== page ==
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Why did God choose to send his Son as a child in order to save us?

Caitlin Bootsma - published on 01/18/13

There's a reason Christmas is full of joy! Christ became man to save us from sin, show us his love, and restore us as his children.

Christ became a man to heal a rift between God and man that was caused by original sin. The Incarnation, and subsequently Christ's Passion and Resurrection, was the fitting response of a God who loves us, despite our repeated sins and weaknesses. The Incarnation not only gives us hope of redemption – it also allows us to more visibly see God's love and to follow Christ's example in the way by living our lives in imitation of him.

When Adam and Eve committed the first sin, they caused a separation between man and God that they could not repair on their own
One of the first things we learn in Scriptures is that God created men and women in his own image and likeness and that all of his creation was good. In Genesis, we read, “God created man in his image; in the divine image he created him; male and female he created them” (Genesis 1). Along with the gift of life, God the Father also gave men and women the gift of free will – a gift that distinguished them from all other creatures.

St. Athanasius, who teaches quite clearly on the reason for the Incarnation, explains the role that free will played in the Fall: “If they guarded the grace and retained the loveliness of their original innocence, then the life of paradise should be theirs, without sorrow, pain or care, and after it the assurance of immortality in heaven. But if they went astray and became vile, throwing away their birthright of beauty, then they would come under the natural law of death and live no longer in paradise, but, dying outside of it, continue in death and in corruption” (Saint Athanasius, On the Incarnation, no. 3).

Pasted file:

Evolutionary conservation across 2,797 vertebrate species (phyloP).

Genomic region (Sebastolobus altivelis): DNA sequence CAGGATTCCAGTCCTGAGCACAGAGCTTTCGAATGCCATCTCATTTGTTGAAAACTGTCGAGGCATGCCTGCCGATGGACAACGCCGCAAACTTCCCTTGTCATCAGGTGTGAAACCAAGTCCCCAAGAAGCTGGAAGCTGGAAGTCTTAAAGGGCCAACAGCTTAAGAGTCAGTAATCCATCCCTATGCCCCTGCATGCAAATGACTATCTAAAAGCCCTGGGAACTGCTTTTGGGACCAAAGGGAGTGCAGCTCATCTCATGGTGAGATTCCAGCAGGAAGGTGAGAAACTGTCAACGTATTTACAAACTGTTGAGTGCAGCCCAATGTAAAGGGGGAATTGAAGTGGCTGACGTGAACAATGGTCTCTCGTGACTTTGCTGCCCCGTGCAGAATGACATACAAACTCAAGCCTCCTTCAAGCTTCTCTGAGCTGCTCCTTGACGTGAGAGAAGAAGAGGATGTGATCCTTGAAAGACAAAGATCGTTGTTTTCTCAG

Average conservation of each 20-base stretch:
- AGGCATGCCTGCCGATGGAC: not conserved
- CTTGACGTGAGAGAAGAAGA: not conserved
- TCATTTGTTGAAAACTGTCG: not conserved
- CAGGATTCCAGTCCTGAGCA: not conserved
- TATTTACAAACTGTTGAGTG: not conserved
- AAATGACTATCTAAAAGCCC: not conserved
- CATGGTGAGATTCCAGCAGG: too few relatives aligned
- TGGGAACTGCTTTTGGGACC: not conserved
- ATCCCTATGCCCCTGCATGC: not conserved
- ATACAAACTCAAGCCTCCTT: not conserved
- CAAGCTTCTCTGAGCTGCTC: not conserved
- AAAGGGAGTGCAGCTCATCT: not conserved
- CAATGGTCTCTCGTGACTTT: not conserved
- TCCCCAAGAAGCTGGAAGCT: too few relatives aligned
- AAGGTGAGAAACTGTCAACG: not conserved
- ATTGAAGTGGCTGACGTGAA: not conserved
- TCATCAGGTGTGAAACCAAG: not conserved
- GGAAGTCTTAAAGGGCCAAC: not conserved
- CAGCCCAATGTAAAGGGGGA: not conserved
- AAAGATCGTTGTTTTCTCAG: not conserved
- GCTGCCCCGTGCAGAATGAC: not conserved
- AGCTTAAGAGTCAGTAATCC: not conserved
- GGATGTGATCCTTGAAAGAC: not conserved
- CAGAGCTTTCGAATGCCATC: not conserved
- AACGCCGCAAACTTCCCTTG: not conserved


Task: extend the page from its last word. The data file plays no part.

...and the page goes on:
When sin first entered into the world through Adam, mankind lost its likeness to God and the grace of original innocence. The Catechism tells us, “Sick, our nature demanded to be healed; fallen, to be raised up; dead, to rise again. We had lost the possession of the good; it was necessary for it to be given back to us” (Catechism, 457). Likeness to God was not something that repentance could gain back for us; man could not save himself from corruption.

Scripture tells us – and of course we know from our own experience in this fallen world – that many sins followed the original one committed by Adam and Eve. The gap between the Creator and man became wider. Athanasius writes, “Had it been a case of a trespass only, and not of a subsequent corruption, repentance would have been well enough; but when once transgression had begun men came under the power of the corruption proper to their nature and were bereft of the grace which belonged to them as creatures in the Image of God. No, repentance could not meet the case. What – or rather – who was it that was needed for such grace and such recall as we required?” (On the Incarnation, 7).

Christ, who is both true God and true man, was the only one who could pay the debt incurred by sin and unite us again to God
Some might ask why God did not simply remove the stain of original sin instantaneously and reunite man with himself. While God the Father could have redeemed us in any way, the Incarnation was the most fitting way. It is clear that because of original sin, it is man that is guilty of the trespass against God that resulted in corruption and death, yet human beings are unable to repay that debt.

Jesus Christ chose out of his own free will (both divine and human) to innocently die on the cross. This choice redeemed the original sin of Adam. As God, Christ was capable of healing the rift between God and man; because Christ was also man, he was physically able to die in our stead.